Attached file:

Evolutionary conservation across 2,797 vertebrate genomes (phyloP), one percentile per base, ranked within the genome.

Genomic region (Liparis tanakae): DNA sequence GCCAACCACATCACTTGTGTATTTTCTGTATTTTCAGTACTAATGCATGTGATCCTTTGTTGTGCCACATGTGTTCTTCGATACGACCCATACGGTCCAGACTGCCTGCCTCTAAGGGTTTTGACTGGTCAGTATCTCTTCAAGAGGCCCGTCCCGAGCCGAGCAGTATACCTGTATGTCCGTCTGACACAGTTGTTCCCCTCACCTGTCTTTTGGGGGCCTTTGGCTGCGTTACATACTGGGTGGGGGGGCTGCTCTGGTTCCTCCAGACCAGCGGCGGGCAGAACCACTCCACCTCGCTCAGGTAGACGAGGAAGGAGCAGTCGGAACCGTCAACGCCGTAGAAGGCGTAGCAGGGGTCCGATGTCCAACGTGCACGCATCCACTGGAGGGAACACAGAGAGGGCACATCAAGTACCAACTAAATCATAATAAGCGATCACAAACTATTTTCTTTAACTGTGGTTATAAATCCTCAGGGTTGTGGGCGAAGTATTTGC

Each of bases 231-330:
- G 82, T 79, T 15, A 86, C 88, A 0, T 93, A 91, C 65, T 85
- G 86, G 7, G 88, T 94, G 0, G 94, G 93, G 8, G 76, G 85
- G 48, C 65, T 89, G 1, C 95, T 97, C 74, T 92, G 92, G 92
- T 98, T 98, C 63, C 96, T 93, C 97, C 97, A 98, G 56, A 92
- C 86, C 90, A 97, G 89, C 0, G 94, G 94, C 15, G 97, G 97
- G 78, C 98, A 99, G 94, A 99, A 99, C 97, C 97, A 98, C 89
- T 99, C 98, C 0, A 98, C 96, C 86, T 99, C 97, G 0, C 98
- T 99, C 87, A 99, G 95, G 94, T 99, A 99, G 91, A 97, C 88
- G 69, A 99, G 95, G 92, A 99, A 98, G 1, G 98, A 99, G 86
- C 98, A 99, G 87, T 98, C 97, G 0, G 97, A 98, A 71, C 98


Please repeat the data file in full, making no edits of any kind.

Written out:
Evolutionary conservation across 2,797 vertebrate genomes (phyloP), one percentile per base, ranked within the genome.

Genomic region (Liparis tanakae): DNA sequence GCCAACCACATCACTTGTGTATTTTCTGTATTTTCAGTACTAATGCATGTGATCCTTTGTTGTGCCACATGTGTTCTTCGATACGACCCATACGGTCCAGACTGCCTGCCTCTAAGGGTTTTGACTGGTCAGTATCTCTTCAAGAGGCCCGTCCCGAGCCGAGCAGTATACCTGTATGTCCGTCTGACACAGTTGTTCCCCTCACCTGTCTTTTGGGGGCCTTTGGCTGCGTTACATACTGGGTGGGGGGGCTGCTCTGGTTCCTCCAGACCAGCGGCGGGCAGAACCACTCCACCTCGCTCAGGTAGACGAGGAAGGAGCAGTCGGAACCGTCAACGCCGTAGAAGGCGTAGCAGGGGTCCGATGTCCAACGTGCACGCATCCACTGGAGGGAACACAGAGAGGGCACATCAAGTACCAACTAAATCATAATAAGCGATCACAAACTATTTTCTTTAACTGTGGTTATAAATCCTCAGGGTTGTGGGCGAAGTATTTGC

Each of bases 231-330:
- G 82, T 79, T 15, A 86, C 88, A 0, T 93, A 91, C 65, T 85
- G 86, G 7, G 88, T 94, G 0, G 94, G 93, G 8, G 76, G 85
- G 48, C 65, T 89, G 1, C 95, T 97, C 74, T 92, G 92, G 92
- T 98, T 98, C 63, C 96, T 93, C 97, C 97, A 98, G 56, A 92
- C 86, C 90, A 97, G 89, C 0, G 94, G 94, C 15, G 97, G 97
- G 78, C 98, A 99, G 94, A 99, A 99, C 97, C 97, A 98, C 89
- T 99, C 98, C 0, A 98, C 96, C 86, T 99, C 97, G 0, C 98
- T 99, C 87, A 99, G 95, G 94, T 99, A 99, G 91, A 97, C 88
- G 69, A 99, G 95, G 92, A 99, A 98, G 1, G 98, A 99, G 86
- C 98, A 99, G 87, T 98, C 97, G 0, G 97, A 98, A 71, C 98